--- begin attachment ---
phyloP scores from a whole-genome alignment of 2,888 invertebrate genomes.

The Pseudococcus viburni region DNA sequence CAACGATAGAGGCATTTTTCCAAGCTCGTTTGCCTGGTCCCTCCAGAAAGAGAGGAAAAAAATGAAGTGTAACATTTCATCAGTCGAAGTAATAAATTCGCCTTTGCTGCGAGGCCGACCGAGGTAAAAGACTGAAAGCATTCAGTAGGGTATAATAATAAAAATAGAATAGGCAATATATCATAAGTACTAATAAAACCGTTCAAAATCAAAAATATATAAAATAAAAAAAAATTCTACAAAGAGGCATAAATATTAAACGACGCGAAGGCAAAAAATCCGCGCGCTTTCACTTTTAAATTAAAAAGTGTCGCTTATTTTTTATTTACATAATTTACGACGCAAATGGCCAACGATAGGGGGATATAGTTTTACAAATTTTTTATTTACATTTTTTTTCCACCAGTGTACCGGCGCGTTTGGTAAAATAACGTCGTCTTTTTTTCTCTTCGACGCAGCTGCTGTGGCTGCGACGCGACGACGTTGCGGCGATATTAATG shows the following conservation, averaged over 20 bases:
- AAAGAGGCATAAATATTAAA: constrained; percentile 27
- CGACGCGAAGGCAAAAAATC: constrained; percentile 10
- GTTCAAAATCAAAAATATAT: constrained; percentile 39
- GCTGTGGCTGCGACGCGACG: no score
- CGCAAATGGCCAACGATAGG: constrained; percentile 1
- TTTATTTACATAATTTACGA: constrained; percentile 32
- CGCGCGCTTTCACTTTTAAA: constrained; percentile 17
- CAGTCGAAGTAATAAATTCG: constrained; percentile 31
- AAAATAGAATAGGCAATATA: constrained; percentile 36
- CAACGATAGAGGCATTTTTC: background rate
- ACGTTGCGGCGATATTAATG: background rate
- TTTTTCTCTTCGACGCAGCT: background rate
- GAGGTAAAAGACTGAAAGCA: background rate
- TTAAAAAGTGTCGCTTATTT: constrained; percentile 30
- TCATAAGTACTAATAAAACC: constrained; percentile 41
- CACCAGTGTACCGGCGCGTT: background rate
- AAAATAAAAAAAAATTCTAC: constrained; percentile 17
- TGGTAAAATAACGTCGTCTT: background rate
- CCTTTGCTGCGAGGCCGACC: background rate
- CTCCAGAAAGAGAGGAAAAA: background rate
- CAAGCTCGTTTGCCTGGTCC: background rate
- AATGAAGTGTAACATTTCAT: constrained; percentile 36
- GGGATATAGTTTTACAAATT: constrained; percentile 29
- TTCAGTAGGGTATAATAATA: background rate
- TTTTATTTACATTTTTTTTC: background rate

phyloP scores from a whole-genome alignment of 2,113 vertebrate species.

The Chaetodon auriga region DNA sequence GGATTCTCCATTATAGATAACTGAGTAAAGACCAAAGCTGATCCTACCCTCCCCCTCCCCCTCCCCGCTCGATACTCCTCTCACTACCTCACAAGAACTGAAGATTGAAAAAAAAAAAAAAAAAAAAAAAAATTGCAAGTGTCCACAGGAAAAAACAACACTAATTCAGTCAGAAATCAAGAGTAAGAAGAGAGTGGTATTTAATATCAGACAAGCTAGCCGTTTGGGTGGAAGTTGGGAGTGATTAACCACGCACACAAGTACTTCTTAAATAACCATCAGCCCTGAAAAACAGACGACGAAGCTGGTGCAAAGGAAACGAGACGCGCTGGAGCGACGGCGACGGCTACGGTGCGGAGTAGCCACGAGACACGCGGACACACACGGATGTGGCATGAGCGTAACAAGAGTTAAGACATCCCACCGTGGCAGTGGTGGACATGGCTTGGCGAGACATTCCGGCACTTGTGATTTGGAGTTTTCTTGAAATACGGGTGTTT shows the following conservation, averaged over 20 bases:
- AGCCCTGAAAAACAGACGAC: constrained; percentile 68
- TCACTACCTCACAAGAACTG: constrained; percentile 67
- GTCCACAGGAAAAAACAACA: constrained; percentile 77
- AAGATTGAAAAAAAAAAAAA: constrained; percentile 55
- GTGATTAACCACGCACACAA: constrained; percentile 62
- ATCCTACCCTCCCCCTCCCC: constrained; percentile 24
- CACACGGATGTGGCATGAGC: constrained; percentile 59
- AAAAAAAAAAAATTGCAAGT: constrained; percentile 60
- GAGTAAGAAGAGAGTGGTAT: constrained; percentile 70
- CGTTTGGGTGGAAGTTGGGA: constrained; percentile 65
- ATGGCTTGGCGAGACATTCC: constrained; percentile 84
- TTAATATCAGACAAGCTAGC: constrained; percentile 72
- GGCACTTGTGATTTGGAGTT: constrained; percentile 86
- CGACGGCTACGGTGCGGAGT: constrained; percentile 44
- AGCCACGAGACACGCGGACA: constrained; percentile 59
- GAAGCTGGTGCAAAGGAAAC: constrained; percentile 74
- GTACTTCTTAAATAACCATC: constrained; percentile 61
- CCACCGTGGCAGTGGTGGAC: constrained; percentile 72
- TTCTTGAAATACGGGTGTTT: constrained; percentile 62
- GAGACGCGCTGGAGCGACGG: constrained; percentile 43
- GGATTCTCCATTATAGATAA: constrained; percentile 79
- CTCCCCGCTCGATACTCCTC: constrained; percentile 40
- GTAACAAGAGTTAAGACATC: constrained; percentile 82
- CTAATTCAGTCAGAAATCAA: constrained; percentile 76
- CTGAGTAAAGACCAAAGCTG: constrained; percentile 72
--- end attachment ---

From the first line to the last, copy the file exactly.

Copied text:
phyloP scores from a whole-genome alignment of 2,888 invertebrate genomes.

The Pseudococcus viburni region DNA sequence CAACGATAGAGGCATTTTTCCAAGCTCGTTTGCCTGGTCCCTCCAGAAAGAGAGGAAAAAAATGAAGTGTAACATTTCATCAGTCGAAGTAATAAATTCGCCTTTGCTGCGAGGCCGACCGAGGTAAAAGACTGAAAGCATTCAGTAGGGTATAATAATAAAAATAGAATAGGCAATATATCATAAGTACTAATAAAACCGTTCAAAATCAAAAATATATAAAATAAAAAAAAATTCTACAAAGAGGCATAAATATTAAACGACGCGAAGGCAAAAAATCCGCGCGCTTTCACTTTTAAATTAAAAAGTGTCGCTTATTTTTTATTTACATAATTTACGACGCAAATGGCCAACGATAGGGGGATATAGTTTTACAAATTTTTTATTTACATTTTTTTTCCACCAGTGTACCGGCGCGTTTGGTAAAATAACGTCGTCTTTTTTTCTCTTCGACGCAGCTGCTGTGGCTGCGACGCGACGACGTTGCGGCGATATTAATG shows the following conservation, averaged over 20 bases:
- AAAGAGGCATAAATATTAAA: constrained; percentile 27
- CGACGCGAAGGCAAAAAATC: constrained; percentile 10
- GTTCAAAATCAAAAATATAT: constrained; percentile 39
- GCTGTGGCTGCGACGCGACG: no score
- CGCAAATGGCCAACGATAGG: constrained; percentile 1
- TTTATTTACATAATTTACGA: constrained; percentile 32
- CGCGCGCTTTCACTTTTAAA: constrained; percentile 17
- CAGTCGAAGTAATAAATTCG: constrained; percentile 31
- AAAATAGAATAGGCAATATA: constrained; percentile 36
- CAACGATAGAGGCATTTTTC: background rate
- ACGTTGCGGCGATATTAATG: background rate
- TTTTTCTCTTCGACGCAGCT: background rate
- GAGGTAAAAGACTGAAAGCA: background rate
- TTAAAAAGTGTCGCTTATTT: constrained; percentile 30
- TCATAAGTACTAATAAAACC: constrained; percentile 41
- CACCAGTGTACCGGCGCGTT: background rate
- AAAATAAAAAAAAATTCTAC: constrained; percentile 17
- TGGTAAAATAACGTCGTCTT: background rate
- CCTTTGCTGCGAGGCCGACC: background rate
- CTCCAGAAAGAGAGGAAAAA: background rate
- CAAGCTCGTTTGCCTGGTCC: background rate
- AATGAAGTGTAACATTTCAT: constrained; percentile 36
- GGGATATAGTTTTACAAATT: constrained; percentile 29
- TTCAGTAGGGTATAATAATA: background rate
- TTTTATTTACATTTTTTTTC: background rate

phyloP scores from a whole-genome alignment of 2,113 vertebrate species.

The Chaetodon auriga region DNA sequence GGATTCTCCATTATAGATAACTGAGTAAAGACCAAAGCTGATCCTACCCTCCCCCTCCCCCTCCCCGCTCGATACTCCTCTCACTACCTCACAAGAACTGAAGATTGAAAAAAAAAAAAAAAAAAAAAAAAATTGCAAGTGTCCACAGGAAAAAACAACACTAATTCAGTCAGAAATCAAGAGTAAGAAGAGAGTGGTATTTAATATCAGACAAGCTAGCCGTTTGGGTGGAAGTTGGGAGTGATTAACCACGCACACAAGTACTTCTTAAATAACCATCAGCCCTGAAAAACAGACGACGAAGCTGGTGCAAAGGAAACGAGACGCGCTGGAGCGACGGCGACGGCTACGGTGCGGAGTAGCCACGAGACACGCGGACACACACGGATGTGGCATGAGCGTAACAAGAGTTAAGACATCCCACCGTGGCAGTGGTGGACATGGCTTGGCGAGACATTCCGGCACTTGTGATTTGGAGTTTTCTTGAAATACGGGTGTTT shows the following conservation, averaged over 20 bases:
- AGCCCTGAAAAACAGACGAC: constrained; percentile 68
- TCACTACCTCACAAGAACTG: constrained; percentile 67
- GTCCACAGGAAAAAACAACA: constrained; percentile 77
- AAGATTGAAAAAAAAAAAAA: constrained; percentile 55
- GTGATTAACCACGCACACAA: constrained; percentile 62
- ATCCTACCCTCCCCCTCCCC: constrained; percentile 24
- CACACGGATGTGGCATGAGC: constrained; percentile 59
- AAAAAAAAAAAATTGCAAGT: constrained; percentile 60
- GAGTAAGAAGAGAGTGGTAT: constrained; percentile 70
- CGTTTGGGTGGAAGTTGGGA: constrained; percentile 65
- ATGGCTTGGCGAGACATTCC: constrained; percentile 84
- TTAATATCAGACAAGCTAGC: constrained; percentile 72
- GGCACTTGTGATTTGGAGTT: constrained; percentile 86
- CGACGGCTACGGTGCGGAGT: constrained; percentile 44
- AGCCACGAGACACGCGGACA: constrained; percentile 59
- GAAGCTGGTGCAAAGGAAAC: constrained; percentile 74
- GTACTTCTTAAATAACCATC: constrained; percentile 61
- CCACCGTGGCAGTGGTGGAC: constrained; percentile 72
- TTCTTGAAATACGGGTGTTT: constrained; percentile 62
- GAGACGCGCTGGAGCGACGG: constrained; percentile 43
- GGATTCTCCATTATAGATAA: constrained; percentile 79
- CTCCCCGCTCGATACTCCTC: constrained; percentile 40
- GTAACAAGAGTTAAGACATC: constrained; percentile 82
- CTAATTCAGTCAGAAATCAA: constrained; percentile 76
- CTGAGTAAAGACCAAAGCTG: constrained; percentile 72